You’ve tried everything but nothing seems to help your tantruming child settle down. Anger and frustration over “little” things can sometimes last an hour (or more!). These tips will help you stay present and positive with your child, even when they don’t calm down immediately.
You give your child one more reminder, “Turn off the iPad, please.”
And that’s all it takes. He’s off like a rocket.
First refusing…then yelling…finally, screaming. The tantrum has begun.
You roll your eyes. Not again. Why does everything turn into an explosion?
“Settle down, honey. It’s not the end of the world.”
But he does not calm down.
In fact, the more you try to talk him down, the more agitated he becomes. You know from experience that this can go on for a while…sometimes even an hour!
Starting to panic, you wonder, “What are my options?”
How to help your child calm down during a tantrum.
- Keep yourself calm: Just because your child is flipping out, doesn’t mean you need to join them. Instead, do what you need to do to stay calm so you can help your child through these big feelings. You may find that you need some fresh air, a glass of water, or lots of deep breaths to stay present.
- Skip the rationalizing: In this moment, your child is not thinking logically. Even if your child is upset about something minor or totally irrational, it feels major and important to them. Save reasoning and teaching for when your child is calm. Avoid adding the word “…but” to your comforting phrases.
- Be Quiet: Many parents talk more when they are feeling overwhelmed, stressed, or pressured. Observe how talking impacts your child when they are upset. If your words seem to add fuel to the fire, it may be better to sit silently. Offer non-verbal support, such as outstretched hands, a concerned, understanding face, or just staying nearby.
- Physical touch: Rather than moving quickly from silence to problem-solving, take it slow. Your child’s brain may still not be calm enough to hear your words of support. For some children, a backrub, hand massage, foot massage or hair brushing is a great way to help them relax again.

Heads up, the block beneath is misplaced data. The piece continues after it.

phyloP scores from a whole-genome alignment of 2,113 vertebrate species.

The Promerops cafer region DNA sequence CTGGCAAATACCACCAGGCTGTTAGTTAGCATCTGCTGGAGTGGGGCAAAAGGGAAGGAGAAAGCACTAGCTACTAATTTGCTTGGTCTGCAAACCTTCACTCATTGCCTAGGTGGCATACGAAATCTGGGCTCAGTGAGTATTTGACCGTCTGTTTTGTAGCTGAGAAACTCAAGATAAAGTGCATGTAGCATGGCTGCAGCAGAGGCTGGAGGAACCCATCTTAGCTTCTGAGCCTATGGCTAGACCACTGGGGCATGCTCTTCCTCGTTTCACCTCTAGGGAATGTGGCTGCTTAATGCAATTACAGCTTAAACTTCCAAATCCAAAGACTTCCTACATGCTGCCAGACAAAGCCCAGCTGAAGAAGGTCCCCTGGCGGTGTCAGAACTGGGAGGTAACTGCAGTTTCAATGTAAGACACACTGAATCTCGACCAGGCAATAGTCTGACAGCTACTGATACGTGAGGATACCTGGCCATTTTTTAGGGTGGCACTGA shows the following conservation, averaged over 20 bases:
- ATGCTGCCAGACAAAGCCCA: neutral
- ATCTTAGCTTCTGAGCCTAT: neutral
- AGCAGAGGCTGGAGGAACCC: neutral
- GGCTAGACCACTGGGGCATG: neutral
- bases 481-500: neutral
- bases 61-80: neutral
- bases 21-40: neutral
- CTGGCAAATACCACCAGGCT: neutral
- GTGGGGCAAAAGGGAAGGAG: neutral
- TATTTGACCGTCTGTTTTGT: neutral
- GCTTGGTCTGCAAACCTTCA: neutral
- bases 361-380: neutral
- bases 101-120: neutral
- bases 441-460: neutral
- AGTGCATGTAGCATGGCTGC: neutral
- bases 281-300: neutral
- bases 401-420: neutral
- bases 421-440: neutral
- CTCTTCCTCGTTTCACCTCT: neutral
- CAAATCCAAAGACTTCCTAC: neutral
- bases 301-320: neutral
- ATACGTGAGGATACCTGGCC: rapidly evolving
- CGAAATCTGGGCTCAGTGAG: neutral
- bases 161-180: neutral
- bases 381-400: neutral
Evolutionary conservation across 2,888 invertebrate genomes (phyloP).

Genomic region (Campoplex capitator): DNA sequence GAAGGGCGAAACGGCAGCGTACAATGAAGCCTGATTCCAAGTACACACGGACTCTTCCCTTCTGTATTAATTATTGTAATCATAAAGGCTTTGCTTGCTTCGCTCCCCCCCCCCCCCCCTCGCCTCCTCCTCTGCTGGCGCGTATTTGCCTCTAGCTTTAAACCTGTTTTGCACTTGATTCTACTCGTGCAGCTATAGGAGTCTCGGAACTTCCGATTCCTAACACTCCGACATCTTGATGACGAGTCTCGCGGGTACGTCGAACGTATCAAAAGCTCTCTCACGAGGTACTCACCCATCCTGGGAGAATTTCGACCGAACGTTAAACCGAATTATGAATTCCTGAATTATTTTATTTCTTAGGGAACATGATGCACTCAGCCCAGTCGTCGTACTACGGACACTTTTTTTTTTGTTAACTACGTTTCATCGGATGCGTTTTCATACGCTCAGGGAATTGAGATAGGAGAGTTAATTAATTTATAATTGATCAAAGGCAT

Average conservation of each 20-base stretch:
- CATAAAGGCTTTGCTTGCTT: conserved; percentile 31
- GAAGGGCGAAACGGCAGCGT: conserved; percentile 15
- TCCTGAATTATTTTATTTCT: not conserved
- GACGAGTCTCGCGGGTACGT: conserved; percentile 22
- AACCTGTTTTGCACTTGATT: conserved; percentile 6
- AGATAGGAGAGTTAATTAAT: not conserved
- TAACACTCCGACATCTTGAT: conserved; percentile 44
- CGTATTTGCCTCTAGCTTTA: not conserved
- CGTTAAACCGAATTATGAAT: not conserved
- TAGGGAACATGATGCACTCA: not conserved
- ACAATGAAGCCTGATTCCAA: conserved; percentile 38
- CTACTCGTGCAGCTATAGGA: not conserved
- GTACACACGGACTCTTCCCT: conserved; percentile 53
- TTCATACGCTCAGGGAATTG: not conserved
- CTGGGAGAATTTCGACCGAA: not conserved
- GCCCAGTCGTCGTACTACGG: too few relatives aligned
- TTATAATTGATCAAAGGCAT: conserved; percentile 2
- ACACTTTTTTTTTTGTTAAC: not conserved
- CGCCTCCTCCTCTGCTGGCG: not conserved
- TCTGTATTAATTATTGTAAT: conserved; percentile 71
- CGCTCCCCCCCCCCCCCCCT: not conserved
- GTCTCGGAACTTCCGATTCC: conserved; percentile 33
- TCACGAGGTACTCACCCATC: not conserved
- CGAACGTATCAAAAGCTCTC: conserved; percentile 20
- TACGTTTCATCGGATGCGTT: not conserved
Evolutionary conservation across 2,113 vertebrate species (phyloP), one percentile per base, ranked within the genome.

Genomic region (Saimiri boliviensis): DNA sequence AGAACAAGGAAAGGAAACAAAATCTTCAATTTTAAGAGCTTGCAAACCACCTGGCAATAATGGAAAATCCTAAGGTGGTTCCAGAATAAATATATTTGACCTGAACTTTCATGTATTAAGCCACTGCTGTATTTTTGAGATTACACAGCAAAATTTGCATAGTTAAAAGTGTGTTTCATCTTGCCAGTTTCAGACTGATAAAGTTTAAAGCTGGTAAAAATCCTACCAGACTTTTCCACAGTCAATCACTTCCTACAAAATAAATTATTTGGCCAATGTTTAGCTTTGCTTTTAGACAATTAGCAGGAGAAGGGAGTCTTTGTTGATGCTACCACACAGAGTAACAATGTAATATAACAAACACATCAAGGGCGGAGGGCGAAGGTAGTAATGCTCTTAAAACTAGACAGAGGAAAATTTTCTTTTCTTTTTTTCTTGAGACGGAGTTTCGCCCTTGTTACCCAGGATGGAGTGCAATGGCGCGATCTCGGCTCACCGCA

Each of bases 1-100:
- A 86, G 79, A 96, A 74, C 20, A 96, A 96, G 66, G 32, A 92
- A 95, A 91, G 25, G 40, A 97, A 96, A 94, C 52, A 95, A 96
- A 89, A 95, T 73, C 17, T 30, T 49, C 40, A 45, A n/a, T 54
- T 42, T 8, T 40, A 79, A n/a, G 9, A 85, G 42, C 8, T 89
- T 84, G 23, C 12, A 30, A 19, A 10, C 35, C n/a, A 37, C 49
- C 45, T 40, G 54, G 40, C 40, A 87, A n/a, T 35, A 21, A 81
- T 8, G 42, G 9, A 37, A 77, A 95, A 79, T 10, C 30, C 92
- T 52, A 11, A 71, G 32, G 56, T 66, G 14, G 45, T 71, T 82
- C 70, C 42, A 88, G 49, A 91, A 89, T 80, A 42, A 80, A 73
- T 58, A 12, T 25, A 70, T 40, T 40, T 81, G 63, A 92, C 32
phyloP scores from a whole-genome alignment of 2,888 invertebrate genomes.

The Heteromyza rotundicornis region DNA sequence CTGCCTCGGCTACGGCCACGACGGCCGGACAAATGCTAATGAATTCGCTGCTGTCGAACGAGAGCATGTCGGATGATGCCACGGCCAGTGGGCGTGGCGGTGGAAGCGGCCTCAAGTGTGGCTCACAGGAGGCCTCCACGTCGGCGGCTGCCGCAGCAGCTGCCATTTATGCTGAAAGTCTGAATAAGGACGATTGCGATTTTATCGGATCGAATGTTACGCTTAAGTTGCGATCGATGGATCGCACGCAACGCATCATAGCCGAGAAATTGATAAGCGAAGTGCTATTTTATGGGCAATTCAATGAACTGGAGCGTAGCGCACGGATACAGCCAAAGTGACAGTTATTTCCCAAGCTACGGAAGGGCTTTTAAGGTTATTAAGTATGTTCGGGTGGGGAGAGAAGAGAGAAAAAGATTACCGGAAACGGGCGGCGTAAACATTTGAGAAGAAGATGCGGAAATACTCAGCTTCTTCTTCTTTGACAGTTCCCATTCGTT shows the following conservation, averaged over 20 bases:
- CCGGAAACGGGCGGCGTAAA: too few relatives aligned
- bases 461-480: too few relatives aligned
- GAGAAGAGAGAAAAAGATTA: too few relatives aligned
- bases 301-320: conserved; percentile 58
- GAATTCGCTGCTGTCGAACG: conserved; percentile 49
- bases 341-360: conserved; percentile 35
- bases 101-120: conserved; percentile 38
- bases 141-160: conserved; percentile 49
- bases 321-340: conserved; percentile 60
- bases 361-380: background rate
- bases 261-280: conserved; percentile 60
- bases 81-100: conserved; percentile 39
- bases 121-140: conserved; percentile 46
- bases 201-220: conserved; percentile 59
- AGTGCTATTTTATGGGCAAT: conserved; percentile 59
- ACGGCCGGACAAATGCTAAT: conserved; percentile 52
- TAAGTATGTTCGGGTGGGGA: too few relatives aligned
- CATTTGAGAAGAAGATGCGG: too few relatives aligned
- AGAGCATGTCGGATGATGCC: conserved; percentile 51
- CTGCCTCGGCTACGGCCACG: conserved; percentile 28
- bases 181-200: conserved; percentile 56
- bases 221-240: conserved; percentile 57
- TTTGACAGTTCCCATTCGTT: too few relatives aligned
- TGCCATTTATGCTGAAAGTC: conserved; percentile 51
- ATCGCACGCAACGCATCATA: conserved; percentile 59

- Use connecting phrases: When we tell our kids to “calm down,” they often feel more discouraged or upset because they cannot get their brain or body to calm. Instead, share your own sense of calm and remind them that they are loved, even in their big feelings.
- I’m here
- We will get through this
- I love you
- Let’s take a walk
- Come sit with me
- It’s OK to cry
- You are safe
- I’m not leaving you
- You are sad about…
- You feel upset because…
- I believe you
- Let’s take some deep breaths together
- I’m going to take some deep breaths
- You will feel calm again
- You won’t be mad forever
- Would you like to snuggle?
- Let’s get a drink of water
- Your body knows how to calm down
- What do you need right now?
- I’m still here
- Be Empathic: You don’t have to agree with your child’s perspective to understand where they are coming from. Rather than trying to “get” your child to calm down, ask yourself, “How would I like someone to respond if this happened to me?” Would you like silent support, a calm reminder, encouragement, or a hug?
Of course, we’d prefer that our child’s emotions simply “switched” from angry to calm in an instant. In reality, it may take 20 minutes for your child to “calm down” from a big emotion.
Be curious rather than critical. Try a few things and see how your child responds.
Remember, emotions are not logical. They don’t follow a script or step-by-step solutions. It may take some time, maturity, and flexibility to find something that works for your child, and that’s OK.
Each child is unique. What works well for one child may be too stimulating for another child. You are the expert on your child.
If your child continues to struggle to calm their emotions, you may decide to seek out more support from a mental health professional. Or, schedule an Online Parent Coaching session with me! We can talk through your child’s challenges and explore ways you can help them manage these big emotions.